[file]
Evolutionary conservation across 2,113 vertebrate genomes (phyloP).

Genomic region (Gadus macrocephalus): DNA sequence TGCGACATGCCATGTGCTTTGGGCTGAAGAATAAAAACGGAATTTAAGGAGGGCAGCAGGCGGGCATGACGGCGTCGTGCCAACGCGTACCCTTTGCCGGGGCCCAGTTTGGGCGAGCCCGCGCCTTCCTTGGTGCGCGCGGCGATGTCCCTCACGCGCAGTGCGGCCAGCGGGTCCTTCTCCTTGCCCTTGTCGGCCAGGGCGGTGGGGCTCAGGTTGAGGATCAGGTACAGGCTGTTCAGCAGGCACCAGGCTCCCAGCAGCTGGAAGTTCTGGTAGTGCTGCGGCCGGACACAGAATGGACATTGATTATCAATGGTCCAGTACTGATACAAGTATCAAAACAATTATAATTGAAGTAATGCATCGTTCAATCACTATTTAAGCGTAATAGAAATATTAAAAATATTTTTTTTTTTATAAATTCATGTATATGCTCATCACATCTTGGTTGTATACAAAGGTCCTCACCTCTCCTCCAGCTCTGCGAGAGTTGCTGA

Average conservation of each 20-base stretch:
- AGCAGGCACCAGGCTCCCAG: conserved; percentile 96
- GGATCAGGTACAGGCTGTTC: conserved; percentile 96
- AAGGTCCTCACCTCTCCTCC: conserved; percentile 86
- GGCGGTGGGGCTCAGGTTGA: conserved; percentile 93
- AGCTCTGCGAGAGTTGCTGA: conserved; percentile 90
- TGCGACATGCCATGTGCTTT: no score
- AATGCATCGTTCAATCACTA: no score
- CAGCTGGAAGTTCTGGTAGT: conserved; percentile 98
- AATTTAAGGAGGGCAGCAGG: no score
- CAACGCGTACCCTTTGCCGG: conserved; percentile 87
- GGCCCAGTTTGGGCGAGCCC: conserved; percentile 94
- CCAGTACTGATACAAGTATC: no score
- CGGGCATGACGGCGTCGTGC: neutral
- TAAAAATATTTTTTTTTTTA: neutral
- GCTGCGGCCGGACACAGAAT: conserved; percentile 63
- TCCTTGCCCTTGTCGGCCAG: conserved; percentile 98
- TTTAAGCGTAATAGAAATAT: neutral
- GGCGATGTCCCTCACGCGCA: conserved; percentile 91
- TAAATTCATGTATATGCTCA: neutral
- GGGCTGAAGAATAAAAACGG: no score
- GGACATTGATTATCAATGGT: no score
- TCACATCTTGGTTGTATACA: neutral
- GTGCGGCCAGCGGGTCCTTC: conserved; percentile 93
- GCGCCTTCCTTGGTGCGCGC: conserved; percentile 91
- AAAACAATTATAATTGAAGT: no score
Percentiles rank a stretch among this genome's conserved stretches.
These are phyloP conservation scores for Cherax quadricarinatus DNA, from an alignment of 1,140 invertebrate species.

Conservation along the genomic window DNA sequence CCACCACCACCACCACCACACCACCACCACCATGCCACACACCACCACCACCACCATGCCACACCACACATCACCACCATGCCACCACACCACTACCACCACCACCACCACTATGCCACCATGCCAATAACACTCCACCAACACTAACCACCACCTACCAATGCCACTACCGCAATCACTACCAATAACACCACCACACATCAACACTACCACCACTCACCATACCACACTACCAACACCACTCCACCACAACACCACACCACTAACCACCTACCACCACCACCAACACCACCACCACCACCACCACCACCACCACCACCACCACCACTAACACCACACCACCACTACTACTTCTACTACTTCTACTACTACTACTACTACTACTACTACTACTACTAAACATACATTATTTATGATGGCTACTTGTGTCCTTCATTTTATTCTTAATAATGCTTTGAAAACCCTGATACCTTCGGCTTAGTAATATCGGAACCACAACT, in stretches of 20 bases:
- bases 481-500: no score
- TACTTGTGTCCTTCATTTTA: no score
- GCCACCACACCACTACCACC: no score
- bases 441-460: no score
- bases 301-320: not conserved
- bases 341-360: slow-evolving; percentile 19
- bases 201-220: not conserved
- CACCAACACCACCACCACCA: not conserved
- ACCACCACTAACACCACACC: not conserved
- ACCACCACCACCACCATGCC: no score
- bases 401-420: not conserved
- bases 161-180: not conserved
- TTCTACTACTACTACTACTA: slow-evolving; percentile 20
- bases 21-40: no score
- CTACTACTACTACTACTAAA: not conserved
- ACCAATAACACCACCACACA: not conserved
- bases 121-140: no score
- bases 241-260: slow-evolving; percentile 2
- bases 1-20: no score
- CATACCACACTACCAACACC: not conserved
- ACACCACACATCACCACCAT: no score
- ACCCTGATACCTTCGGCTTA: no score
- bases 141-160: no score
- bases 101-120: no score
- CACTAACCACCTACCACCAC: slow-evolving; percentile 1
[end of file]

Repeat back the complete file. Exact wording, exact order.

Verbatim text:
Evolutionary conservation across 2,113 vertebrate genomes (phyloP).

Genomic region (Gadus macrocephalus): DNA sequence TGCGACATGCCATGTGCTTTGGGCTGAAGAATAAAAACGGAATTTAAGGAGGGCAGCAGGCGGGCATGACGGCGTCGTGCCAACGCGTACCCTTTGCCGGGGCCCAGTTTGGGCGAGCCCGCGCCTTCCTTGGTGCGCGCGGCGATGTCCCTCACGCGCAGTGCGGCCAGCGGGTCCTTCTCCTTGCCCTTGTCGGCCAGGGCGGTGGGGCTCAGGTTGAGGATCAGGTACAGGCTGTTCAGCAGGCACCAGGCTCCCAGCAGCTGGAAGTTCTGGTAGTGCTGCGGCCGGACACAGAATGGACATTGATTATCAATGGTCCAGTACTGATACAAGTATCAAAACAATTATAATTGAAGTAATGCATCGTTCAATCACTATTTAAGCGTAATAGAAATATTAAAAATATTTTTTTTTTTATAAATTCATGTATATGCTCATCACATCTTGGTTGTATACAAAGGTCCTCACCTCTCCTCCAGCTCTGCGAGAGTTGCTGA

Average conservation of each 20-base stretch:
- AGCAGGCACCAGGCTCCCAG: conserved; percentile 96
- GGATCAGGTACAGGCTGTTC: conserved; percentile 96
- AAGGTCCTCACCTCTCCTCC: conserved; percentile 86
- GGCGGTGGGGCTCAGGTTGA: conserved; percentile 93
- AGCTCTGCGAGAGTTGCTGA: conserved; percentile 90
- TGCGACATGCCATGTGCTTT: no score
- AATGCATCGTTCAATCACTA: no score
- CAGCTGGAAGTTCTGGTAGT: conserved; percentile 98
- AATTTAAGGAGGGCAGCAGG: no score
- CAACGCGTACCCTTTGCCGG: conserved; percentile 87
- GGCCCAGTTTGGGCGAGCCC: conserved; percentile 94
- CCAGTACTGATACAAGTATC: no score
- CGGGCATGACGGCGTCGTGC: neutral
- TAAAAATATTTTTTTTTTTA: neutral
- GCTGCGGCCGGACACAGAAT: conserved; percentile 63
- TCCTTGCCCTTGTCGGCCAG: conserved; percentile 98
- TTTAAGCGTAATAGAAATAT: neutral
- GGCGATGTCCCTCACGCGCA: conserved; percentile 91
- TAAATTCATGTATATGCTCA: neutral
- GGGCTGAAGAATAAAAACGG: no score
- GGACATTGATTATCAATGGT: no score
- TCACATCTTGGTTGTATACA: neutral
- GTGCGGCCAGCGGGTCCTTC: conserved; percentile 93
- GCGCCTTCCTTGGTGCGCGC: conserved; percentile 91
- AAAACAATTATAATTGAAGT: no score
Percentiles rank a stretch among this genome's conserved stretches.
These are phyloP conservation scores for Cherax quadricarinatus DNA, from an alignment of 1,140 invertebrate species.

Conservation along the genomic window DNA sequence CCACCACCACCACCACCACACCACCACCACCATGCCACACACCACCACCACCACCATGCCACACCACACATCACCACCATGCCACCACACCACTACCACCACCACCACCACTATGCCACCATGCCAATAACACTCCACCAACACTAACCACCACCTACCAATGCCACTACCGCAATCACTACCAATAACACCACCACACATCAACACTACCACCACTCACCATACCACACTACCAACACCACTCCACCACAACACCACACCACTAACCACCTACCACCACCACCAACACCACCACCACCACCACCACCACCACCACCACCACCACCACTAACACCACACCACCACTACTACTTCTACTACTTCTACTACTACTACTACTACTACTACTACTACTACTAAACATACATTATTTATGATGGCTACTTGTGTCCTTCATTTTATTCTTAATAATGCTTTGAAAACCCTGATACCTTCGGCTTAGTAATATCGGAACCACAACT, in stretches of 20 bases:
- bases 481-500: no score
- TACTTGTGTCCTTCATTTTA: no score
- GCCACCACACCACTACCACC: no score
- bases 441-460: no score
- bases 301-320: not conserved
- bases 341-360: slow-evolving; percentile 19
- bases 201-220: not conserved
- CACCAACACCACCACCACCA: not conserved
- ACCACCACTAACACCACACC: not conserved
- ACCACCACCACCACCATGCC: no score
- bases 401-420: not conserved
- bases 161-180: not conserved
- TTCTACTACTACTACTACTA: slow-evolving; percentile 20
- bases 21-40: no score
- CTACTACTACTACTACTAAA: not conserved
- ACCAATAACACCACCACACA: not conserved
- bases 121-140: no score
- bases 241-260: slow-evolving; percentile 2
- bases 1-20: no score
- CATACCACACTACCAACACC: not conserved
- ACACCACACATCACCACCAT: no score
- ACCCTGATACCTTCGGCTTA: no score
- bases 141-160: no score
- bases 101-120: no score
- CACTAACCACCTACCACCAC: slow-evolving; percentile 1